Shortly before the holidays, WCC announced that it had joined the Michigan Community College Association’s (MCCA) Basic Needs Initiative. The MCCA received a $442,000 grant to be distributed among all participating community colleges. The grant is intended to alleviate basic needs insecurities among students. The Basic Needs Initiative grant will continue through January 2022.
The Basic Needs Initiative focuses on providing food, shelter, transportation, child care and other critical needs that prevent WCC students from succeeding. A recently published national study of college students found that nearly half of respondents had experienced food insecurity in the 30 days immediately prior to completing the survey. Community college students experienced food insecurity more frequently than students at 4-year institutions. More than half of community college students reported that they worried about running out of food.
The MCCA believes that Michigan community college students’ inability to meet their basic needs is a major problem. If food, housing, transportation and child care issues had limited impacts, the MCCA wouldn’t have created the Basic Needs Initiative. And in Washtenaw County, where the poverty rate exceeds the national average, students struggle to meet their basic needs – guaranteed.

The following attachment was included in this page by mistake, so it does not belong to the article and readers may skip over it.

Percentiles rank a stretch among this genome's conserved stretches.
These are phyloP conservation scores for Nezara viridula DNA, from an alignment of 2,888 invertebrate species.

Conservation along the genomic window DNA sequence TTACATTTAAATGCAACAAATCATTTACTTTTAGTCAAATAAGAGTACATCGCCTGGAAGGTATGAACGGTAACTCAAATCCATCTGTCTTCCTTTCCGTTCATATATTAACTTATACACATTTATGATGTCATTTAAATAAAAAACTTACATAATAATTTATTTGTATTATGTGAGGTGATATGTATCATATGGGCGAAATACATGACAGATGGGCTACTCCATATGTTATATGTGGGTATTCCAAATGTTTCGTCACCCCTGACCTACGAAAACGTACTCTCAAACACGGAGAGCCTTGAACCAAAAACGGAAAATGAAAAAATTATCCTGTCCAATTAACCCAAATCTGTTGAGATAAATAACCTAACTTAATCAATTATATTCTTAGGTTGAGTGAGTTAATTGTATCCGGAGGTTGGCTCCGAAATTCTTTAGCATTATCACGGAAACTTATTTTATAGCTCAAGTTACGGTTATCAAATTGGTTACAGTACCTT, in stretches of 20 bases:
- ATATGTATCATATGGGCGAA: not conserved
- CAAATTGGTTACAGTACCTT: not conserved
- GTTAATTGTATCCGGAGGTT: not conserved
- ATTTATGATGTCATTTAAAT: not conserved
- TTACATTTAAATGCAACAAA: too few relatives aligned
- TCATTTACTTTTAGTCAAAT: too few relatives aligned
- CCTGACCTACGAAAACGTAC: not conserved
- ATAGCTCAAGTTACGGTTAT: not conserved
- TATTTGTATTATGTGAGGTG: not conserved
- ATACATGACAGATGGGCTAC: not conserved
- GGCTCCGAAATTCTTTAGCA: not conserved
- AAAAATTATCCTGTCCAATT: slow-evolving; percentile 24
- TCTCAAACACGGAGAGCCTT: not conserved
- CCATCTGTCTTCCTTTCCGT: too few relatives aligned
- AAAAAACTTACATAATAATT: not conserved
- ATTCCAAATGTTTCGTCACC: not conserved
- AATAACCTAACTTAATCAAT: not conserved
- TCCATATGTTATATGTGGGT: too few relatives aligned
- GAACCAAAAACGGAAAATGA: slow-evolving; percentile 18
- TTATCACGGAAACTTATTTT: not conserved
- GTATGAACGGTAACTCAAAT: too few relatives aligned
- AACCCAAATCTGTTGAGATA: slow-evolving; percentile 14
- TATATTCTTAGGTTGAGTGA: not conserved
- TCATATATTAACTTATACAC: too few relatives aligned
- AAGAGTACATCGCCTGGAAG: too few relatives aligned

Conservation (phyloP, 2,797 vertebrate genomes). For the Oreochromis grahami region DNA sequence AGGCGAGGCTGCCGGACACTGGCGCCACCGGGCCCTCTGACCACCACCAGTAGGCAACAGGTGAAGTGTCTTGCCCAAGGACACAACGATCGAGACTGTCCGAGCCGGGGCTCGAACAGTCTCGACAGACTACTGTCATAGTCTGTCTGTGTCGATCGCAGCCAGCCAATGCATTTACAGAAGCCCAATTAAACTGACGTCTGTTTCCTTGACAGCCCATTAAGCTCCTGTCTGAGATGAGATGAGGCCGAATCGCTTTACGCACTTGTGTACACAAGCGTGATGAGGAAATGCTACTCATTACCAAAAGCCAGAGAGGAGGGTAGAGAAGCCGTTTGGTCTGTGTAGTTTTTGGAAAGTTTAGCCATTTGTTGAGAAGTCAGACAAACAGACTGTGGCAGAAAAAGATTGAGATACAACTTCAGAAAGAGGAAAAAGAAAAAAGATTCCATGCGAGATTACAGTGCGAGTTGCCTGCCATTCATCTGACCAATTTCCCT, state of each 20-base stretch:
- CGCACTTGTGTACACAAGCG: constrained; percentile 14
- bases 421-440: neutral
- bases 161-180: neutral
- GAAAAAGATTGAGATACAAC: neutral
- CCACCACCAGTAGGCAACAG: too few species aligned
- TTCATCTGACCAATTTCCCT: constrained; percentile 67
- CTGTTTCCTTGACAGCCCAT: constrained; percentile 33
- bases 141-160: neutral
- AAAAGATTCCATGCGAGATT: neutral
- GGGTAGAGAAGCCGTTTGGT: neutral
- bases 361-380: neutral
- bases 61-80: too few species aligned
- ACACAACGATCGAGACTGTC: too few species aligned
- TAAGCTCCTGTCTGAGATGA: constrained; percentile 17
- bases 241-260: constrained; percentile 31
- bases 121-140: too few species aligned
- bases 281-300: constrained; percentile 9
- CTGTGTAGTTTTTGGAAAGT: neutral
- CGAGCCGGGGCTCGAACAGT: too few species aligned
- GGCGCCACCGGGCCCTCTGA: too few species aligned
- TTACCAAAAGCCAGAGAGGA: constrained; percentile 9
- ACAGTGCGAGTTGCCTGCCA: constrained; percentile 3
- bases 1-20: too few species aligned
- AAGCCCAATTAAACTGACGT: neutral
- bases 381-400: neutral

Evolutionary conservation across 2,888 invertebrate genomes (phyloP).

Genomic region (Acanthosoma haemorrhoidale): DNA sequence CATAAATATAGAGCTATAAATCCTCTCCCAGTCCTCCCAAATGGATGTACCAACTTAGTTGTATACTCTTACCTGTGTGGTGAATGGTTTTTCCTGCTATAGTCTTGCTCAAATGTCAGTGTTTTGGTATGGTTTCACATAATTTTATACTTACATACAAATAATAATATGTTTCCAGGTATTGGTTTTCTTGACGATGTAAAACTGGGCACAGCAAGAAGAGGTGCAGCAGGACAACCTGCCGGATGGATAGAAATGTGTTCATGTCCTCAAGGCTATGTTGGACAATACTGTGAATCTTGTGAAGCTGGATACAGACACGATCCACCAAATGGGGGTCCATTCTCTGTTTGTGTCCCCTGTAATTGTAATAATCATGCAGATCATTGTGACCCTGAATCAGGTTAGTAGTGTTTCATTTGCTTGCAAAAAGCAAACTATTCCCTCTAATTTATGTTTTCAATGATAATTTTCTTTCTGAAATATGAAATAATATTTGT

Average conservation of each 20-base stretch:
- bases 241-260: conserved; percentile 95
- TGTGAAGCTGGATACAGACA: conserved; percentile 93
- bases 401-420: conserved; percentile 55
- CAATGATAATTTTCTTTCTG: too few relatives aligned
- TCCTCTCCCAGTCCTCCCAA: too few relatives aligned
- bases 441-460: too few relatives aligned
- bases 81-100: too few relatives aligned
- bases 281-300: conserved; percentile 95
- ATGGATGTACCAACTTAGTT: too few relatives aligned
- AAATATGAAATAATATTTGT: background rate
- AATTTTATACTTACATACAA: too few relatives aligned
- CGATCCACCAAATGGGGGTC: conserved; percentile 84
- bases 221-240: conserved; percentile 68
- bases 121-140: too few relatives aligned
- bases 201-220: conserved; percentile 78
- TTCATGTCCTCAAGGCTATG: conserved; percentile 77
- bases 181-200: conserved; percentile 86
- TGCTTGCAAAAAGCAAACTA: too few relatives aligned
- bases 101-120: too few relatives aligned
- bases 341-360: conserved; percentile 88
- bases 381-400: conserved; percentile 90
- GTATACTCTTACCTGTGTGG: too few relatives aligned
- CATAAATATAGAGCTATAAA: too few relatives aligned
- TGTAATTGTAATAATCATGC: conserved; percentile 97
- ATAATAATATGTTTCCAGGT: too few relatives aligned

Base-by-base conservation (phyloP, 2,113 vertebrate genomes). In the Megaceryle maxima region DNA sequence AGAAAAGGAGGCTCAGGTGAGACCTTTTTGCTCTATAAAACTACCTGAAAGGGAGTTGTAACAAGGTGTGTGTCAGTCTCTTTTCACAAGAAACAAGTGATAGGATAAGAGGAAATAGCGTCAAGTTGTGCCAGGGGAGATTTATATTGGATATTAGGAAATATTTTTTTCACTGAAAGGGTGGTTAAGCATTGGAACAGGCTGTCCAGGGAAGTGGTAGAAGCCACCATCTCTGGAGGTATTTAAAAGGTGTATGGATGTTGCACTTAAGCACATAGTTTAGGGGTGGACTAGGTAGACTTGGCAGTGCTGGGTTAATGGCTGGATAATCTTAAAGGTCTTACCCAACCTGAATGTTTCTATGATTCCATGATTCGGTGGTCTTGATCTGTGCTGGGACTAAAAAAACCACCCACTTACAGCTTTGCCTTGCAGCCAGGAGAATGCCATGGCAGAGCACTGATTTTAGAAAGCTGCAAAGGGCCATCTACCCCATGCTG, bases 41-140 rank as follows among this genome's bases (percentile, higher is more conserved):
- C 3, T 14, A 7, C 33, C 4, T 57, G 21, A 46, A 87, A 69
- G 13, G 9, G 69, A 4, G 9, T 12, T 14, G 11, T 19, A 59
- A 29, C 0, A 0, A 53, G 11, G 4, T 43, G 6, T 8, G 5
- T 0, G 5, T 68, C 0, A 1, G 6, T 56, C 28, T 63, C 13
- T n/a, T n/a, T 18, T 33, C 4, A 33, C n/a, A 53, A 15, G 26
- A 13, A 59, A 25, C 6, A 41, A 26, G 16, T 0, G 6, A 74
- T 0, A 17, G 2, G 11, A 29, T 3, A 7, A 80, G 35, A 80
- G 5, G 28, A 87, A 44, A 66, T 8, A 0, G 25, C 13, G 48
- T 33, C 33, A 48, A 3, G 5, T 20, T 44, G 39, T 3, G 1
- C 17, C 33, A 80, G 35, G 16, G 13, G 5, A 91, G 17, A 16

WCC student fee would buy a lot of ramen every semester
So it’s a little unseemly for the WCC administration to even suggest financing the “Advanced Transportation Center” on the backs of students who think they’re running out of food.
Worse, the Administration insults these students by calling the $10-per-credit-hour fee “modest.” $150 per term for a full-time student who doesn’t have enough to eat isn’t “modest.” And the administration should not expect students to pay for a building, which – on a good day – can seat more than 150 of them at one time only by including the restrooms. The building has exactly one vehicle bay. Remember, this is the “Advanced Transportation Center.” Will 30 students all be working on one car at the same time?
In comparison, the Auto Shop in the OE Building has 8 vehicle bays where degree-seeking students perform real work on actual cars. It also has additional bays for demonstration and testing. A single vehicle bay intended to serve 30 students at one time is virtually useless for authentic learning. (Much like the rest of the ATC.)
Ironically, the debt service fee will also fund the “Center For Success” (the new name for the Student Center Building), which will cost $17M. Apparently, relieving students of their badly needed cash will somehow improve their odds of succeeding.
Trustee David DeVarti had it right. Put the “Advanced Transportation Center” in front of the voters. If the voters see the value in it, the building goes up. If they politely disagree, then we shouldn’t waste community resources on it.
Photo Credit: Chris Piascik , via Flickr.com